How does Jem change throughout the novel “To Kill a Mockingbird”?

Updated 21 March, 2023
Jem Finch, the older brother of Scout in "To Kill a Mockingbird," undergoes significant changes throughout the novel. At the beginning of the story, Jem is portrayed as a typical boy who loves to play and is fascinated by ghost stories. However, as the story progresses, he becomes more aware of the injustices and prejudices in his community. He starts to question the norms of society and develops a deeper understanding of empathy and compassion. He becomes more protective of Scout and displays a more mature attitude towards life. The events that he witnesses during the trial of Tom Robinson and the aftermath of the trial are crucial in his character development.
Detailed answer:

Jem Finch's character development in "To Kill a Mockingbird" is central to the novel's overarching themes of morality and growing up. At the beginning of the story, Jem is portrayed as a carefree and imaginative young boy who is fascinated by ghost stories and adventure. As the story progresses, Jem is confronted with the realities of the world around him, particularly the racism and inequality that permeate his community.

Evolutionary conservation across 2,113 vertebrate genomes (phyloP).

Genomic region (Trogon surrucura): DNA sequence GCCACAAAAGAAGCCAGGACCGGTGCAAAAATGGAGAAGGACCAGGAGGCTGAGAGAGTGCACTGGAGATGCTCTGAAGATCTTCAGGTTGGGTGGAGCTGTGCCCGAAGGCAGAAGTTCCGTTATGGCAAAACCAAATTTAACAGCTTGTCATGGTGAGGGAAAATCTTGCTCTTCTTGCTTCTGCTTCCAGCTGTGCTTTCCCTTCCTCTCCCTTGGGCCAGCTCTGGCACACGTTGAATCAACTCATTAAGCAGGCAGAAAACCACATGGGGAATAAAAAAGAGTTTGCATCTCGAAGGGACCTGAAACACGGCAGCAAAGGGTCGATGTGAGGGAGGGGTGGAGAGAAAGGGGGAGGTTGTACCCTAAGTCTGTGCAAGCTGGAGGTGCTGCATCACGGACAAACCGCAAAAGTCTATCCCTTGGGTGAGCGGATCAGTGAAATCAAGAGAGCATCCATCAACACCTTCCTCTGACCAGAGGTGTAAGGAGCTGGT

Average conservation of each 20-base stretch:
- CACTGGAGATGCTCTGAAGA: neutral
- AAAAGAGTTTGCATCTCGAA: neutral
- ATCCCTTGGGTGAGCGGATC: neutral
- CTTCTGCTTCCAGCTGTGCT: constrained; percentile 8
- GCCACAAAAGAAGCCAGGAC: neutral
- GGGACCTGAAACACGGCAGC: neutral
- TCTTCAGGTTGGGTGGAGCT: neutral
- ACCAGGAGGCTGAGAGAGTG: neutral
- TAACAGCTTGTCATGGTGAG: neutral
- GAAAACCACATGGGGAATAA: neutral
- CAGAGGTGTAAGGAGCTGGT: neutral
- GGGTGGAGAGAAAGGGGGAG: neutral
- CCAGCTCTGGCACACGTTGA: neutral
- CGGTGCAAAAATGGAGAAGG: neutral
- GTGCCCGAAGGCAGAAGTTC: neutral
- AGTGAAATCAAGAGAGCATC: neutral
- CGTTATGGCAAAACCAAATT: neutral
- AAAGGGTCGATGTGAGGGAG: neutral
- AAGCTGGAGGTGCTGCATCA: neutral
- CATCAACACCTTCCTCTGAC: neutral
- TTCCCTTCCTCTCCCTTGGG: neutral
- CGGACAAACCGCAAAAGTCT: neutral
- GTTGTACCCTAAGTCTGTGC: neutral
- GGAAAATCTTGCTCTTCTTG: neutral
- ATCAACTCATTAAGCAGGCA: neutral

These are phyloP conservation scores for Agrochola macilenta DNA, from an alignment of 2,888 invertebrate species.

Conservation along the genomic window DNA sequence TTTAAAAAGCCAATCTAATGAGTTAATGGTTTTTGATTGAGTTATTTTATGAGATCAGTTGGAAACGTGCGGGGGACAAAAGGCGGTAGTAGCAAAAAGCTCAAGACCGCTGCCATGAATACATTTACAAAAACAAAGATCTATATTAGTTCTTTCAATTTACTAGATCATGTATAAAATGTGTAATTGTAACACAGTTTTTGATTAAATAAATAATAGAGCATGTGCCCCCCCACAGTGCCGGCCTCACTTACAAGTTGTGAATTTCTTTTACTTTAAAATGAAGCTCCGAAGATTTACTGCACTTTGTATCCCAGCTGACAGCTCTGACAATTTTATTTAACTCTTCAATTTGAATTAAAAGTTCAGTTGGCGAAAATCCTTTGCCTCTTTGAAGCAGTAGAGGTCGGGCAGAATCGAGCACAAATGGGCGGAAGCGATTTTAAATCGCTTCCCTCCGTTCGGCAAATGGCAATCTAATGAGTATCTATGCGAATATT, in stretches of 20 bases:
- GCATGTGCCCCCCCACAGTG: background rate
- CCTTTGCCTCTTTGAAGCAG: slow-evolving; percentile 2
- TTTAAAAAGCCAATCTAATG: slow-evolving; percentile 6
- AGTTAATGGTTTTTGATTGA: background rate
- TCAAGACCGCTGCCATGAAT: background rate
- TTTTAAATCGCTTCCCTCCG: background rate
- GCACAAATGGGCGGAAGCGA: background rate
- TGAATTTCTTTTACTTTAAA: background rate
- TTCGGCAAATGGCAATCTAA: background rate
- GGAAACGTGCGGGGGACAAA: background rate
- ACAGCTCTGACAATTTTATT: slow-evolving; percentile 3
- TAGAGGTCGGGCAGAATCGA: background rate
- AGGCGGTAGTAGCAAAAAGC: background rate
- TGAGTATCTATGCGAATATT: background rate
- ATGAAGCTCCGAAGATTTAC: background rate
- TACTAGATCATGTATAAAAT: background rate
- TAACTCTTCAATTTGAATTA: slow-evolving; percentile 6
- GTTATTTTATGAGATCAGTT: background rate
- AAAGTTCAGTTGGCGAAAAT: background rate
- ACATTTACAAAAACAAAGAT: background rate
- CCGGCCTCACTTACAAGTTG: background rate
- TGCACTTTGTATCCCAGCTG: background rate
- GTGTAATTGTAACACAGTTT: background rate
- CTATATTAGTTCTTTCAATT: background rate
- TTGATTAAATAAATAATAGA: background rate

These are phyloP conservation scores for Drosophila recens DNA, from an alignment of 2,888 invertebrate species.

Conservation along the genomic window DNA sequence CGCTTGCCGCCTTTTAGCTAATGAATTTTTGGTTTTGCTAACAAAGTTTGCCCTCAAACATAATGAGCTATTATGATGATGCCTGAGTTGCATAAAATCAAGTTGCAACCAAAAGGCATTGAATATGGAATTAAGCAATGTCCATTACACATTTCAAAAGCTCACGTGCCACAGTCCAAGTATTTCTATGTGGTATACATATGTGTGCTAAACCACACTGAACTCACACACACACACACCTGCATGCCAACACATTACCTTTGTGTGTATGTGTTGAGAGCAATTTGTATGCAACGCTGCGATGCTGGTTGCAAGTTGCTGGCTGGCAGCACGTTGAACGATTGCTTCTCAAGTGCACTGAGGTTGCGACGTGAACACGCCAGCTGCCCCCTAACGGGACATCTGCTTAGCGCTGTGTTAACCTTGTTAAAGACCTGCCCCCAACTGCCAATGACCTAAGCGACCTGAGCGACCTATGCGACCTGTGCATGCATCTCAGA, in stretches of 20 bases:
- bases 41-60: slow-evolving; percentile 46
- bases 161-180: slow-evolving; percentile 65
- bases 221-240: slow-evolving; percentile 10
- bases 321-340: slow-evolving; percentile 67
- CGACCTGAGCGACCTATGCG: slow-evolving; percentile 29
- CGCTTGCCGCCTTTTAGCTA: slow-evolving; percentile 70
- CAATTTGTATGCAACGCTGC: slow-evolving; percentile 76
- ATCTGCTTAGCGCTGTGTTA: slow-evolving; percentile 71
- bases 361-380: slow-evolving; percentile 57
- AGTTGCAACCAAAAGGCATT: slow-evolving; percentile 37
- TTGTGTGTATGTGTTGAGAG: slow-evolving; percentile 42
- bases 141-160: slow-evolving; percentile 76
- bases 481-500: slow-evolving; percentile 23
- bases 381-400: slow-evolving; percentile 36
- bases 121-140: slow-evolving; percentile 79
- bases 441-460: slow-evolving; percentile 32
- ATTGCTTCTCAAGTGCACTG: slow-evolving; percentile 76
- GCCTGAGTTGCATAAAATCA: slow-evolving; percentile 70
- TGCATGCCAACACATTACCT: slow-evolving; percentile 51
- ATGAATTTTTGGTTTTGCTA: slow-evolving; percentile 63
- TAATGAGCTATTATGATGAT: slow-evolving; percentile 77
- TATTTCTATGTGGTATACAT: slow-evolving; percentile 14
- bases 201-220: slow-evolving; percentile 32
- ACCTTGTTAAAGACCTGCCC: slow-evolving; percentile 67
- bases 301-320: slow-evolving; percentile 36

One of the most significant changes that Jem undergoes is his shift towards a more mature and empathetic perspective. During the trial of Tom Robinson, Jem is exposed to the blatant racism of the legal system and the town's residents. This experience challenges his understanding of justice and morality and leads him to question the norms of society. As Atticus explains to him, "I wanted you to see what real courage is, instead of getting the idea that courage is a man with a gun in his hand. It's when you know you're licked before you begin but you begin anyway and you see it through no matter what" (Chapter 11).

Jem's growth is also evident in his relationship with Scout. At the beginning of the novel, he views his younger sister as a nuisance and often belittles her. However, as he matures, he becomes more protective of Scout and displays a deeper sense of empathy towards her. For example, after the attack by Bob Ewell, Jem shows great concern for Scout's safety and well-being. He also begins to take on more responsibility in the household, such as trying to protect Atticus from the mob that comes to the jail.

In conclusion, Jem's character development throughout the novel is a testament to the transformative power of experience and empathy. Through his exposure to the injustices and prejudices in his community, Jem develops a deeper understanding of the world and the people in it. He becomes a more mature and responsible young man who is willing to stand up for what he believes in, even if it means going against the norms of society.

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